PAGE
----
Monday, July 14, 2008

Not Enough Praise for Krapp/Hughie

Another, if late, raving review of Krapp's Last Tape and Hughie, now on stage at the Studio Theatre.

From Gary Smith (the Hamilton Spectator):

"Sometimes lightning strikes twice. It did at Stratford last week.

"I expected Brian Dennehy to be great in Krapp's Last Tape and Hughie.

"But I wasn't prepared for the theatrical thunderbolt that shook the very foundations of the steel trap they call The Studio Theatre.

"Brilliant acting doesn't come along all that often. And when it does -- as it does here -- in a fantastic one-two punch, it's something to savour.

"Dennehy may have made his major reputation in Hollywood action flicks.

"But the thing is, he has always had an affinity for the stage.

"Starring opposite Vanessa Redgrave and Philip Seymour Hoffman in Long Day's Journey Into Night on Broadway, he created a theatrical meltdown Broadway won't ever forget.

"Then, in Chicago at the Goodman Theatre, there was Hughie, another Eugene O'Neill play that made you quiver.

"Well, that's one of the plays Dennehy has brought to Stratford in a new production by American director Robert Falls.

"It's thrilling theatre, polished like a diamond, pure as clean snow.

"Erie Smith is a small-time gambler, a worn man in rumpled white suit. Shambling into the lobby of a seedy West Side hotel, he's just off a bender.

"Part of a seedy world of con men and barflies, he spins elaborate pipe dreams. Wisps of blown smoke hang in the air like wasted hopes.

"Outside, the subway grinds by, a perpetual clash of steel, sending a death rattle into the night.
Inside, a dark cavern of shabby brown remains tomblike and silent. Only the whir of a ceiling fan disturbs the mordant silence.

"Propping up a solid wood counter, flanked by faded fronds of dirty palms, a desk clerk stands bleary eyed.

"As Erie tries to forge a connection, to make contact with something real in the middle of a lonely, bleak city, he talks about Hughie, the hotel's former desk clerk he dominates in a one-sided conversation. Hughie, the hotel's former night man. His conversation reveals as much about himself as it does poor Hughie.

"Dennehy is brilliant, suggesting a cast-iron receptacle for sadness and pain.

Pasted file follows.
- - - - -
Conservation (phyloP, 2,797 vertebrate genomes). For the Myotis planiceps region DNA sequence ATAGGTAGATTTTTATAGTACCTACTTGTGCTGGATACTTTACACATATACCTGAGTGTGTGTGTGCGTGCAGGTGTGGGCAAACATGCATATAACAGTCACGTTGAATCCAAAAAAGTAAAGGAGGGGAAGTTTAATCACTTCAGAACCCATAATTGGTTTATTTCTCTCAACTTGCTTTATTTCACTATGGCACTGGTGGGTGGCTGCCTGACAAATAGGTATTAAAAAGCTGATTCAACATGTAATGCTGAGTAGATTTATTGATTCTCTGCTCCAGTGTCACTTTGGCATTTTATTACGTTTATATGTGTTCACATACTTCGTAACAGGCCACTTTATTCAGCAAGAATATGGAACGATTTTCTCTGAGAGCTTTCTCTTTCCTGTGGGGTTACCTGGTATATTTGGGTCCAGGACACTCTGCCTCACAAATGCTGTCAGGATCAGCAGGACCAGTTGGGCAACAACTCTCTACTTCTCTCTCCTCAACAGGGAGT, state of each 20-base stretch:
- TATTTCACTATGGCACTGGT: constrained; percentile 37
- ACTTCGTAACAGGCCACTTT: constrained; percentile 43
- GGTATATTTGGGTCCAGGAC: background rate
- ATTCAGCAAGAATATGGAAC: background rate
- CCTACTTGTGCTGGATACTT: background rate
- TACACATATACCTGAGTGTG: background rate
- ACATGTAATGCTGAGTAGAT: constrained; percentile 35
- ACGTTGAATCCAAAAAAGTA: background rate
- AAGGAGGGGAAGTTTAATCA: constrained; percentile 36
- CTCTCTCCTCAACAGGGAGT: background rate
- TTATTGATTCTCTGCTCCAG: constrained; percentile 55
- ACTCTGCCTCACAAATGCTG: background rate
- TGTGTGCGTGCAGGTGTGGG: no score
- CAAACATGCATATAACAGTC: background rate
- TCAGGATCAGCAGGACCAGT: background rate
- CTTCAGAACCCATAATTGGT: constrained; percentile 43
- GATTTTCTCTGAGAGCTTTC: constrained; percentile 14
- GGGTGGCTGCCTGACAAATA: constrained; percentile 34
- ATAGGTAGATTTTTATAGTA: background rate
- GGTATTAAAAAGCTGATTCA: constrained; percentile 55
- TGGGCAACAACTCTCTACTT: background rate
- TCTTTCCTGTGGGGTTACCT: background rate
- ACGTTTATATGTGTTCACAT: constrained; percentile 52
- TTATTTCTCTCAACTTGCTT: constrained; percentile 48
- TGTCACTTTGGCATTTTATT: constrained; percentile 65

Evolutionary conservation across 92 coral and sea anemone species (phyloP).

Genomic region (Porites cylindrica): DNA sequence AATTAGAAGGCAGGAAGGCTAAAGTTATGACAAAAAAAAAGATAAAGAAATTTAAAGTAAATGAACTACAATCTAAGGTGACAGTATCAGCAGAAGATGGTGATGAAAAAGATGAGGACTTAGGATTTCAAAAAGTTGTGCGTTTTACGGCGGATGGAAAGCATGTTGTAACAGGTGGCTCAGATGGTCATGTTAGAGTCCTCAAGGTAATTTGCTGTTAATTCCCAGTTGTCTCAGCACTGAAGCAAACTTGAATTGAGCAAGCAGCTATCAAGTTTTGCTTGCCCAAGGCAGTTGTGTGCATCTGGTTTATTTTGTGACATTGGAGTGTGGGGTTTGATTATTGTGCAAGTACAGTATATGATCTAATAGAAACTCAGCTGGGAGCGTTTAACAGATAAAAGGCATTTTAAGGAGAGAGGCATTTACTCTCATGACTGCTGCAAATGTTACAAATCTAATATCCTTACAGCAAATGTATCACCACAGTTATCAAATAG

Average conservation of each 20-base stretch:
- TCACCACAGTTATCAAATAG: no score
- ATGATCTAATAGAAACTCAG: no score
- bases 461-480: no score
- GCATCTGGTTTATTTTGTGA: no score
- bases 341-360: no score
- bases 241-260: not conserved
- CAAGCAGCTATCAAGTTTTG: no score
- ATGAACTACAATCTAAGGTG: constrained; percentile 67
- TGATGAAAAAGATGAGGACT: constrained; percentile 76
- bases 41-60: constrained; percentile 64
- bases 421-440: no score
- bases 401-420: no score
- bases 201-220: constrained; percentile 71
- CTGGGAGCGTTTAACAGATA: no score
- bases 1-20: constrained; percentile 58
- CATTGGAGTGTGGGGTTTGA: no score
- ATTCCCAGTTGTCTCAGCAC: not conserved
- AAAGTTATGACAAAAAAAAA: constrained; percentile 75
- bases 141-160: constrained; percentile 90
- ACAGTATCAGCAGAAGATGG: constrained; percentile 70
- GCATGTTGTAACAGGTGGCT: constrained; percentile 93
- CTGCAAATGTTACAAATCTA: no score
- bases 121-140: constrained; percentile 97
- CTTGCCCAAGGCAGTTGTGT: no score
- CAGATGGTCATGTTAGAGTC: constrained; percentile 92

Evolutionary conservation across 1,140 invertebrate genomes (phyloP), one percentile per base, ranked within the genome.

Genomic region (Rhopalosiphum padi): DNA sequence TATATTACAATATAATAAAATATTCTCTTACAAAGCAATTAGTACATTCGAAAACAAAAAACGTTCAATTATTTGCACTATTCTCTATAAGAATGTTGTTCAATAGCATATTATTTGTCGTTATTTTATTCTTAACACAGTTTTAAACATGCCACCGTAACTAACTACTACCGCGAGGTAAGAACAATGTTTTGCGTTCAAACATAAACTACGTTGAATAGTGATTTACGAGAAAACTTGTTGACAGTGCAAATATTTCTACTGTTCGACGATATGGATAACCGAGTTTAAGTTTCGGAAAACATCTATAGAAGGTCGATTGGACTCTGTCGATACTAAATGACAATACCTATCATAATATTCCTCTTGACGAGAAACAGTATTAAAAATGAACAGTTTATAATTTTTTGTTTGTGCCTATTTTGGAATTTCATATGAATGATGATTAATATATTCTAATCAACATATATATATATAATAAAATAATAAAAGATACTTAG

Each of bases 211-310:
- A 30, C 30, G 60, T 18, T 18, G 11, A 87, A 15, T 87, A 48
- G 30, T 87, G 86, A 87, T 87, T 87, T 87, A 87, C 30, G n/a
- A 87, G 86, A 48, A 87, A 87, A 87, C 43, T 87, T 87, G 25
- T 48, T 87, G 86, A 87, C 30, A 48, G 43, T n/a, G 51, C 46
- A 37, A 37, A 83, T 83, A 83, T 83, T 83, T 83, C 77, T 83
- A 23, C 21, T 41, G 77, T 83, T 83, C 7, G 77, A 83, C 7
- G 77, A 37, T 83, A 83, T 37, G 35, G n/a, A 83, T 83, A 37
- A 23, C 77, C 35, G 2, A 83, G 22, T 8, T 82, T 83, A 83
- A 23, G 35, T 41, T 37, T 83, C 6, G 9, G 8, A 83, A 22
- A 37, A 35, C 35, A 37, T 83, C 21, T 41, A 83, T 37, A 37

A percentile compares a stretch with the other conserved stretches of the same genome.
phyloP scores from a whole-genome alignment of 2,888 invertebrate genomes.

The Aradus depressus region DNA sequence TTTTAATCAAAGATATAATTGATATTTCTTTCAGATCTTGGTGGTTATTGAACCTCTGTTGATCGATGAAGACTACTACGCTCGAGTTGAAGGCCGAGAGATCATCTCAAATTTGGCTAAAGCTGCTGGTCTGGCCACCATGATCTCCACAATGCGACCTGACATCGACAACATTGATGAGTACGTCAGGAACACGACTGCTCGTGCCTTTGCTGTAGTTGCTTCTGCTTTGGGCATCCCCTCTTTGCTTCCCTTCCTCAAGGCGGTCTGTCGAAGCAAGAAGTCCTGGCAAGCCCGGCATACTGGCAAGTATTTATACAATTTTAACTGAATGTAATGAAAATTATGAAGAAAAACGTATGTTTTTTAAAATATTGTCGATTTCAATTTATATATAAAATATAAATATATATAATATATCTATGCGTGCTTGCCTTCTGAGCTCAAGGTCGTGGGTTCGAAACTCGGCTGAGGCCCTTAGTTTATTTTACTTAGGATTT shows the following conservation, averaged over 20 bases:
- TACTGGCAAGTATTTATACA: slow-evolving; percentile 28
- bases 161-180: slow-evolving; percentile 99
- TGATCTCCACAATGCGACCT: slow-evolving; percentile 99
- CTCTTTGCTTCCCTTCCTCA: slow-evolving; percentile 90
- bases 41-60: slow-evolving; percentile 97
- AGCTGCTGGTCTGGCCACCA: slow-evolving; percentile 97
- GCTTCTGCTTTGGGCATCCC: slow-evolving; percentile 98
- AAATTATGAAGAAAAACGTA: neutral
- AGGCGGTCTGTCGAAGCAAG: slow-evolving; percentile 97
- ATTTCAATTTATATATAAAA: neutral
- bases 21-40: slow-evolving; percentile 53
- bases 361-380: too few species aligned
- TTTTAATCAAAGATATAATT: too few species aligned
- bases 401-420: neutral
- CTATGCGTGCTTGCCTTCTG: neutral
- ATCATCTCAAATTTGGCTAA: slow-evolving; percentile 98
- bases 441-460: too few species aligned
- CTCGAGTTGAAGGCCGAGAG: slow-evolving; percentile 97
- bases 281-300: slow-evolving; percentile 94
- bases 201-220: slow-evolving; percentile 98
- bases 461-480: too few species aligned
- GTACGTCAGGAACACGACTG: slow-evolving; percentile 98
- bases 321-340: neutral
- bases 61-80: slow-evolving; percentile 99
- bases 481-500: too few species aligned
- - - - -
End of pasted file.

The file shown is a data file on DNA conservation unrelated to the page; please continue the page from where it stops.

"Spinning tired tales, he weaves dreams into a sorry excuse for a wasted life.

"As the hours wind by, he threatens to climb the stairs to his fourth-floor room.

"That he doesn't speaks volumes about loneliness born in midnight hours.

"This is great O'Neill.

"It's also great Dennehy.

"If he isn't the greatest living exponent of this playwright's world of petty nere-do-wells and dreamers, I don't know who is.

"He's supported beautifully here by Joe Grifasi's worn-out desk clerk in a performance of stunning simplicity.

"And the production designed splendidly by Patrick Clark is illuminated with painterly lighting by Robert Thomson.

"Balanced against the cynicism of O'Neill's play comes the evenings coup de grace. A mordant death cry by Samuel Beckett, Krapp's Last Tape is haunting theatre.

"Like Waiting For Godot, it explores a world of loss and desolation.

"Krapp sits at his desk playing old tapes, his life unspooling from shiny metal reels.

"Existing only as hollow memory, these tapes hold clues to a life gone by.

"It's a play about giving up, about relinquishing the dream of love, about chasing earthly mortality.

"Ruthless in the way he forces the present to collide with the past, Beckett creates a dark world with little hope.

"Dennehy morphs into a hollow husk of regret and pain, creating a man who grunts at life and swallows lost hopes. It's a stunning performance , one that grips you by the throat and never lets go.

"Director Jennifer Tarver orchestrates brilliant waves of silence that punctuate sorrow like waves of tears.

"Hughie and Krapp's Last Tape aren't easy theatre to digest. They make you think, feel and regret. That said, they are some of the most thrilling moments on a Stratford stage in years.

"Don't miss this one. Dennehy is a force to be reckoned with."

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